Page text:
Judging by the date of the last post to this talk page, I'm attaching the map now. I will make edits if they are requested. --CommKing 21:48, 16 August 2006 (UTC)

It's accurate but I had to get out my atlas because I've never seen Turkey portrayed like that. It would be helpful if the water surrounding Turkey was colored blue and the surrounding land black (it's all black currently and hard to see that Antioch is on the sea). -- Stbalbach 00:07, 17 August 2006 (UTC)

Okay, I'm working on it now. --CommKing 20:32, 26 August 2006 (UTC)


Here's a new copy. I cannot gaurantee perfect accuracy on the western Caspian Sea border. Tell me what you think. --CommKing 21:00, 26 August 2006 (UTC)

Map with distinction between land and sea borders

Yeah a lot easier on the eyes, thanks! -- Stbalbach 21:26, 27 August 2006 (UTC)

I'm taking off the Requested Map template. --CommKing 16:36, 2 September 2006 (UTC)

Vandalism[edit]

I'm having difficulty understanding why this article is such a vandalism magnet... AnonMoos 02:44, 10 December 2006 (UTC)

Arab Period[edit]

Something is missing from the last sentence of the Arab Period section. "Muslims believe it will be found...." I can't tell what it refers to. Maybe a sentence is missing. —Preceding unsigned comment added by 204.111.115.217 (talk) 04:31, August 29, 2007 (UTC)

I have deleted the following sentence at the end of the Arab Period section: "Muslims believe that it will be found by Mahdi near the end of times in the city of Antakya or Antioch." As I mentioned above on August 29, 2007, something seems to be missing from this sentence; i.e., the object that the word "it" refers to, which will be found in Antioch by (the) Mahdi at the end of times. Four months have passed, and no one has supplied the missing element. Personally, I'm very curious to know what it is. —Preceding unsigned comment added by 204.111.123.49 (talk) 19:17, 31 December 2007 (UTC)

Local inhabitants[edit]

During the hellenistic/roman period were the original inhabitants Greeks or from the Luwians, Lycians...I'm looking into roman history and the antiochene people(then)...any info.?Domsta333 (talk) 10:43, 4 March 2008 (UTC)

Antioch was the western capital of the Seleucid empire, and soon became a major trade hub and grew to have a population approaching or exceeding 100,000 (one of only 2 or 3 cities in the whole Europe and middle east region to do so in the Hellensitic period). So the answer is that it was a cosmopolitan city, attracting individuals from far and wide... AnonMoos (talk) 12:27, 4 March 2008 (UTC)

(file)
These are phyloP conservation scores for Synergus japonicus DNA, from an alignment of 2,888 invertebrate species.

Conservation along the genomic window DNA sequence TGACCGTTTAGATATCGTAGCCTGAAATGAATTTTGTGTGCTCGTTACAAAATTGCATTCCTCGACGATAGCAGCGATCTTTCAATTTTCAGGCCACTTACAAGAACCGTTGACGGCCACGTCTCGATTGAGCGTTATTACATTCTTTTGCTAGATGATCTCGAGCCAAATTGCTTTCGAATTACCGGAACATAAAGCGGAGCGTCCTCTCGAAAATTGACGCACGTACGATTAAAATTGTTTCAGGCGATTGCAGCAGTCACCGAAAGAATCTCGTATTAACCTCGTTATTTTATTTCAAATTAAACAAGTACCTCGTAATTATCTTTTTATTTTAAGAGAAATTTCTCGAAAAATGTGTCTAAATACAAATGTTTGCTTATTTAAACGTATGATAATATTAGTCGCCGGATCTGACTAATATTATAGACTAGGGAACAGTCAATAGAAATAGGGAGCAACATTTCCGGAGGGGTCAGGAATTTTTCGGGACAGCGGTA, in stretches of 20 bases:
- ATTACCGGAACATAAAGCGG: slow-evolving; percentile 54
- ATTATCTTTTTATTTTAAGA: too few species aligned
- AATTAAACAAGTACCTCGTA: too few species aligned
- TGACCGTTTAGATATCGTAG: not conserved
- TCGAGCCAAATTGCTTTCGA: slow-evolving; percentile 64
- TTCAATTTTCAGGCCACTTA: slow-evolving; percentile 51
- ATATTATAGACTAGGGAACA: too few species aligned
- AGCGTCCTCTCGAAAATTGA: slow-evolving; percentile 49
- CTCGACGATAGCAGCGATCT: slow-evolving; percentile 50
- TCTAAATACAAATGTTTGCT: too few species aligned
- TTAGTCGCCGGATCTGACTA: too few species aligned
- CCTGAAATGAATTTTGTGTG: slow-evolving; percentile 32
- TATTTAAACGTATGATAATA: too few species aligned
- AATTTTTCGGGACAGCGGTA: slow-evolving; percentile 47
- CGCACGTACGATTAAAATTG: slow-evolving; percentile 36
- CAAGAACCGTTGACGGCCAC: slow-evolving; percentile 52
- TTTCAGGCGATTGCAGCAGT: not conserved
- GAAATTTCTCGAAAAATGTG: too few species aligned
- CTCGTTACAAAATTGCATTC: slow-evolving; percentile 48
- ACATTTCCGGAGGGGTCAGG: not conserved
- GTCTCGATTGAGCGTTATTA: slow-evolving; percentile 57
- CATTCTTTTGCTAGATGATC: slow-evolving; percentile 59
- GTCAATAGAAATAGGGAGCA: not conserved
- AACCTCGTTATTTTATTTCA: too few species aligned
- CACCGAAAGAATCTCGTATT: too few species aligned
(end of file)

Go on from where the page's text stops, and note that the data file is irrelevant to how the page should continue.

Striking relations with Lithuania and Balts[edit]

Zeus Bottiaeus in Lithuanian language 'Dzevs Botiaus' means God of our ancestors...Aleksandras in Lithuanian language 'A(t)lek(e)s Antras' means born second and Macedon 'Manke Duona' means knead bread...Hun in Lith. 'Gunas/ganytojas' means pastor/shep-herd and Atila 'Eitila' means going/runing the office —Preceding unsigned comment added by 78.151.173.120 (talk) 05:11, 28 March 2008 (UTC)

Yes, we know Lithuanian is an Indo-European language, and in some respects a "conservative" Indo-European language (considering that its first substantial attestation is in the medieval period). But that doesn't mean that there's any special relationship between Greece and Macedonia, and none of the etymologies you proposed have any direct relationship to Antioch... AnonMoos (talk) 07:35, 28 March 2008 (UTC)

Gibbon[edit]

Interesting to read Gibbon for history. I don't know about his conclusions though. Most English of the period, even scholarly ones, were judgmental and therefore maybe not believable in their analyses. Student7 (talk) 13:00, 1 October 2008 (UTC)

Library[edit]

I attempted to include a reference to a library in Antioch. I included a link (http://libaniusredux.blogspot.com/2008/04/museion.html) to a History blog, the same history blog that is included at the bottom of the page under "external links"(Antiochepedia - Musings Upon Ancient Antioch). This link at this same history blog, mentions several historical references to a library at Antioch, but someone keeps taking this out of this article. I have read several other mentions of a Library at Antioch, aside from this link, elsewhere, though I cannot remember them. Still as I've said, this link does include several historic quotes and references, which I've seen as being sufficient for other articles here on antiquity, yet someone seems to not want it included here, why not?24.177.153.2 (talk) 10:36, 18 May 2009 (UTC)

I've deleted the blog as per WP:EL which basically says no links to blogs except in some rare cases when they are by an established expert. We are even stricter about citations, see WP:RS. Your link was twice deleted by a 'bot' going through articles and deleting links that don't meet our guidelines. Dougweller (talk) 13:49, 18 May 2009 (UTC)